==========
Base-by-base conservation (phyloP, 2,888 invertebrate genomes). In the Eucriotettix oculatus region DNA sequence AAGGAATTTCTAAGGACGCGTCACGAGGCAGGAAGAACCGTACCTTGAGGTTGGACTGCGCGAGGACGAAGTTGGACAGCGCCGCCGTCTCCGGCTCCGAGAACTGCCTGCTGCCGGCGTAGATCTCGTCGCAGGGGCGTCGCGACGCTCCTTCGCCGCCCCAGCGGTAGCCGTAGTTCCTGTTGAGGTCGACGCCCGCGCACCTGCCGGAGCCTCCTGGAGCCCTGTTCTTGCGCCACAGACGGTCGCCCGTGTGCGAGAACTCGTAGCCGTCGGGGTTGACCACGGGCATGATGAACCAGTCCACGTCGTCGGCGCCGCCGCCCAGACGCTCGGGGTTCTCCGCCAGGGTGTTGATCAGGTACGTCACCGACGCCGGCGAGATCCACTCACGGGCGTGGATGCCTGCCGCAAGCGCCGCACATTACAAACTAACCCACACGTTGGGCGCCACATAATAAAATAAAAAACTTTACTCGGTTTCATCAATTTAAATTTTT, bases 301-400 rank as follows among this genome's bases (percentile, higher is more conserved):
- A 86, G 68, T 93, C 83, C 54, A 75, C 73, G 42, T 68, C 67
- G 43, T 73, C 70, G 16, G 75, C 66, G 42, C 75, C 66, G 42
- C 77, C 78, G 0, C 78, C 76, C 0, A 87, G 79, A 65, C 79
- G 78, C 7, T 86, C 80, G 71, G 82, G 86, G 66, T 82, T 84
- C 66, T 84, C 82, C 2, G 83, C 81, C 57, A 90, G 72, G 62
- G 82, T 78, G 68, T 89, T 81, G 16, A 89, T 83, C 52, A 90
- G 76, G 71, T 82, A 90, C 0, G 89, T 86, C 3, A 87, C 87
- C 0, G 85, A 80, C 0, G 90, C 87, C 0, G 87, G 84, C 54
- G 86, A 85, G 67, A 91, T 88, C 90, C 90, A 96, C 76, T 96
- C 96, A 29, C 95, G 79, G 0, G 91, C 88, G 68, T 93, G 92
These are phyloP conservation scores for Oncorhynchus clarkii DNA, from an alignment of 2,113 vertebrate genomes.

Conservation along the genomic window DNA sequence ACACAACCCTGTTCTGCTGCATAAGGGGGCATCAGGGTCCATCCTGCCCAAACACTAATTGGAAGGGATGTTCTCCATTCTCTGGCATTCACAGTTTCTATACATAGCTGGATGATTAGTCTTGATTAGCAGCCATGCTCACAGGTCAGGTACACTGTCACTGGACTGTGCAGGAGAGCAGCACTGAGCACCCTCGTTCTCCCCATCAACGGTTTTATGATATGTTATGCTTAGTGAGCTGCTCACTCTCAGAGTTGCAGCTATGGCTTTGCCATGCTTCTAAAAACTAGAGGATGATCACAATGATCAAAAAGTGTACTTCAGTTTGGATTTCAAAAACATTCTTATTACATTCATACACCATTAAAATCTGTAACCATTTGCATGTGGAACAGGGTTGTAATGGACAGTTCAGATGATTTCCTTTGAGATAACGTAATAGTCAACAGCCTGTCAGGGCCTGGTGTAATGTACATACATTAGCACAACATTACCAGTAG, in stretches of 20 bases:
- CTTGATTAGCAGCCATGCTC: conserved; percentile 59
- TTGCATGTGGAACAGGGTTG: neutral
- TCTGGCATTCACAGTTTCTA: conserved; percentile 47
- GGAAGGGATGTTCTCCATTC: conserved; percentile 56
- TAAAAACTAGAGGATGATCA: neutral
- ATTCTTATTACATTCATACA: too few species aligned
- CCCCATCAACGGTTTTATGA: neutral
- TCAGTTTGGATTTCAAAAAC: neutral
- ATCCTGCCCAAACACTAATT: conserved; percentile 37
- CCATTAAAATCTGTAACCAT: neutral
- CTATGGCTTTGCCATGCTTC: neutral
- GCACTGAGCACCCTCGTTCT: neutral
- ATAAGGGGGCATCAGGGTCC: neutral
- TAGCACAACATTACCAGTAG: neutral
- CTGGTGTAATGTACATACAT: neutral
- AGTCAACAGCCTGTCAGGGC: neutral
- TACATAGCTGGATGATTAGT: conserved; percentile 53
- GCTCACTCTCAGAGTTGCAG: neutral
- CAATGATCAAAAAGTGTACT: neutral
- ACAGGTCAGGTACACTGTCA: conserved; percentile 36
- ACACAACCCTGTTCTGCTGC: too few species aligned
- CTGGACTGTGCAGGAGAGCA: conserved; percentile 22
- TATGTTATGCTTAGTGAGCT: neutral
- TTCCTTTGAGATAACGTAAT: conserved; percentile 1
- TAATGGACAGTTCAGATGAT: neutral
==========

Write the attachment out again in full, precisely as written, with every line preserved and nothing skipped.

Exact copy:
Base-by-base conservation (phyloP, 2,888 invertebrate genomes). In the Eucriotettix oculatus region DNA sequence AAGGAATTTCTAAGGACGCGTCACGAGGCAGGAAGAACCGTACCTTGAGGTTGGACTGCGCGAGGACGAAGTTGGACAGCGCCGCCGTCTCCGGCTCCGAGAACTGCCTGCTGCCGGCGTAGATCTCGTCGCAGGGGCGTCGCGACGCTCCTTCGCCGCCCCAGCGGTAGCCGTAGTTCCTGTTGAGGTCGACGCCCGCGCACCTGCCGGAGCCTCCTGGAGCCCTGTTCTTGCGCCACAGACGGTCGCCCGTGTGCGAGAACTCGTAGCCGTCGGGGTTGACCACGGGCATGATGAACCAGTCCACGTCGTCGGCGCCGCCGCCCAGACGCTCGGGGTTCTCCGCCAGGGTGTTGATCAGGTACGTCACCGACGCCGGCGAGATCCACTCACGGGCGTGGATGCCTGCCGCAAGCGCCGCACATTACAAACTAACCCACACGTTGGGCGCCACATAATAAAATAAAAAACTTTACTCGGTTTCATCAATTTAAATTTTT, bases 301-400 rank as follows among this genome's bases (percentile, higher is more conserved):
- A 86, G 68, T 93, C 83, C 54, A 75, C 73, G 42, T 68, C 67
- G 43, T 73, C 70, G 16, G 75, C 66, G 42, C 75, C 66, G 42
- C 77, C 78, G 0, C 78, C 76, C 0, A 87, G 79, A 65, C 79
- G 78, C 7, T 86, C 80, G 71, G 82, G 86, G 66, T 82, T 84
- C 66, T 84, C 82, C 2, G 83, C 81, C 57, A 90, G 72, G 62
- G 82, T 78, G 68, T 89, T 81, G 16, A 89, T 83, C 52, A 90
- G 76, G 71, T 82, A 90, C 0, G 89, T 86, C 3, A 87, C 87
- C 0, G 85, A 80, C 0, G 90, C 87, C 0, G 87, G 84, C 54
- G 86, A 85, G 67, A 91, T 88, C 90, C 90, A 96, C 76, T 96
- C 96, A 29, C 95, G 79, G 0, G 91, C 88, G 68, T 93, G 92
These are phyloP conservation scores for Oncorhynchus clarkii DNA, from an alignment of 2,113 vertebrate genomes.

Conservation along the genomic window DNA sequence ACACAACCCTGTTCTGCTGCATAAGGGGGCATCAGGGTCCATCCTGCCCAAACACTAATTGGAAGGGATGTTCTCCATTCTCTGGCATTCACAGTTTCTATACATAGCTGGATGATTAGTCTTGATTAGCAGCCATGCTCACAGGTCAGGTACACTGTCACTGGACTGTGCAGGAGAGCAGCACTGAGCACCCTCGTTCTCCCCATCAACGGTTTTATGATATGTTATGCTTAGTGAGCTGCTCACTCTCAGAGTTGCAGCTATGGCTTTGCCATGCTTCTAAAAACTAGAGGATGATCACAATGATCAAAAAGTGTACTTCAGTTTGGATTTCAAAAACATTCTTATTACATTCATACACCATTAAAATCTGTAACCATTTGCATGTGGAACAGGGTTGTAATGGACAGTTCAGATGATTTCCTTTGAGATAACGTAATAGTCAACAGCCTGTCAGGGCCTGGTGTAATGTACATACATTAGCACAACATTACCAGTAG, in stretches of 20 bases:
- CTTGATTAGCAGCCATGCTC: conserved; percentile 59
- TTGCATGTGGAACAGGGTTG: neutral
- TCTGGCATTCACAGTTTCTA: conserved; percentile 47
- GGAAGGGATGTTCTCCATTC: conserved; percentile 56
- TAAAAACTAGAGGATGATCA: neutral
- ATTCTTATTACATTCATACA: too few species aligned
- CCCCATCAACGGTTTTATGA: neutral
- TCAGTTTGGATTTCAAAAAC: neutral
- ATCCTGCCCAAACACTAATT: conserved; percentile 37
- CCATTAAAATCTGTAACCAT: neutral
- CTATGGCTTTGCCATGCTTC: neutral
- GCACTGAGCACCCTCGTTCT: neutral
- ATAAGGGGGCATCAGGGTCC: neutral
- TAGCACAACATTACCAGTAG: neutral
- CTGGTGTAATGTACATACAT: neutral
- AGTCAACAGCCTGTCAGGGC: neutral
- TACATAGCTGGATGATTAGT: conserved; percentile 53
- GCTCACTCTCAGAGTTGCAG: neutral
- CAATGATCAAAAAGTGTACT: neutral
- ACAGGTCAGGTACACTGTCA: conserved; percentile 36
- ACACAACCCTGTTCTGCTGC: too few species aligned
- CTGGACTGTGCAGGAGAGCA: conserved; percentile 22
- TATGTTATGCTTAGTGAGCT: neutral
- TTCCTTTGAGATAACGTAAT: conserved; percentile 1
- TAATGGACAGTTCAGATGAT: neutral